You are here


Click the pic!

To aid users of mobile devices as well as those with a mouse or laptop finger pad this site uses a simple image-based menu system. Virtually every picture you see (images and photos) are links to more information arranged in a sort of top-down structure. See an image, click or tap on it to open a new page.

An occasional winter visitor to lower stretches of Dorset rivers.



Photograph by: 

Goosander in Dorset: what your tweets tell us ...

Post date: Saturday, 30 March, 2019 - 18:49

Goosander nest throughout upland Britain in Scotland, northern England and Wales. They can be found on rivers and lakes in these regions, usually near woodland and forests as they like to nest in holes in trees although do also nest on the ground. They are diving ducks of the sawbill family and feed on fish and they are now in trouble in some Scottish salmon rivers and the local fishermen want their numbers 'controlled'; that is to say they want them dead! It is estimated that there are over 2,000 breeding pairs in Britain and they are not great travellers, they are forced to move south when the going gets tough up north and that seems to be where most of the Dorset birds come from. There may be an influx from elsewhere in northern Europe if conditions there get severe.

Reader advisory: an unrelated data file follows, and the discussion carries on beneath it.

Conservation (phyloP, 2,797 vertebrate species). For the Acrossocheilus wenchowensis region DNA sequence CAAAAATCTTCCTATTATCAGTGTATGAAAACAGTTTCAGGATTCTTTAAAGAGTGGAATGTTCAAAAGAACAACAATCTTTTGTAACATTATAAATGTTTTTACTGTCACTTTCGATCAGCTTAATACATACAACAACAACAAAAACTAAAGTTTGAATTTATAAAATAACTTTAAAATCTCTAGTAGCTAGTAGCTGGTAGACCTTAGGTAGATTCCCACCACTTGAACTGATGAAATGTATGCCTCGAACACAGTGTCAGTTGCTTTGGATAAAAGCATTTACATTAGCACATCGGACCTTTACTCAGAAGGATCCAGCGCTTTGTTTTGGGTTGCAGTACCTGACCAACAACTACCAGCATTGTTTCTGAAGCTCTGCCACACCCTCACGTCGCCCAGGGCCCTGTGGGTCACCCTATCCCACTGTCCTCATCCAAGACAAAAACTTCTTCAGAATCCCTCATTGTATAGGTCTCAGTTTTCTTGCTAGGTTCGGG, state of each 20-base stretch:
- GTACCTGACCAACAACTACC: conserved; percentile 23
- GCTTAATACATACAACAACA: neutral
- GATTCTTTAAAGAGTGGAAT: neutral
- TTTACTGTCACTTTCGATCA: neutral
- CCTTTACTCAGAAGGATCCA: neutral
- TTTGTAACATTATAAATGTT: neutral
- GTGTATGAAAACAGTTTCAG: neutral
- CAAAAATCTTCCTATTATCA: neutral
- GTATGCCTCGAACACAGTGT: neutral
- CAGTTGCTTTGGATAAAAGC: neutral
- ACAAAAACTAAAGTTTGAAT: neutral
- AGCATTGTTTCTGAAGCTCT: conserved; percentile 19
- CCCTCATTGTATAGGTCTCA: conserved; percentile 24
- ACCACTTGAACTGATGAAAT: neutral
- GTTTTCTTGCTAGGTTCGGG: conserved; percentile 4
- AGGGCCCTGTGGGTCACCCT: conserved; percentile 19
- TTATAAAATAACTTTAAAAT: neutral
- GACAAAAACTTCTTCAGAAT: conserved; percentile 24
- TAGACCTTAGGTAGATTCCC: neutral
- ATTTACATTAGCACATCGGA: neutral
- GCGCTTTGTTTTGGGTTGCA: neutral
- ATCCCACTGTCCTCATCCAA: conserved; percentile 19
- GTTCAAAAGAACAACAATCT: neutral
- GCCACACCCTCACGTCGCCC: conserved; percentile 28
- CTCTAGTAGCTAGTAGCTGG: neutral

It is unlikely that goosander will be seen in Dorset after the end of April until the autumn arrivals start in late July. It is interesting that there are a few reports of goosander in Dorset from week 27 to week 33 and then they are absent until week 40 at the end of October but it is from week 44 at the beginning of November that the bulk of the sightings occur. After this surge in numbers there are then are ongoing intermittent reports throughout the winter. They are never common and are always considered of interest and worthy of reporting.

Most reports come from open water in Poole Harbour and from the Fleet at Ferrybridge. Outside of these two sites reports are somewhat scattered and birds can turn on rivers and lakes almost anywhere in the county, especially from along the river Stour and also the river Frome. 

Predicting a way of getting goosander on to your Dorset list is tricky. You could try one of the Birds of Poole Harbour winter 'Bird Boats' as they sometimes come up trumps.


The records for this species have been organised into reports, charts, maps and photos. Click a pic below to see the detail:

Sites List Distribution Map Some Charts Some Photographs Original Tweets Relatives Guidance Notes
Common Name Goosander
Scientific Name Mergus merganser
Status Occasional
Interest Level
Species Family Ducks
  • 01 - January
  • 02 - February
  • 03 - March
  • 04 - April
  • 11 - November
  • 12 - December
Preferred Environment
  • Harbours, estuaries and lagoons
  • Lakes and ponds
  • Reed beds
Look for Long billed diving duck on sheltered waters and on lakes and rivers
Additional Identification Notes
  • A winter visitor to Dorset seen mainly from November through until April
  • Unlike their cousin, the red-breasted merganser, they are rarely seen at sea preferring sheltered waters or lakes and rivers
  • The male is black and white whereas the female is red-headed with a grey body
Similar Species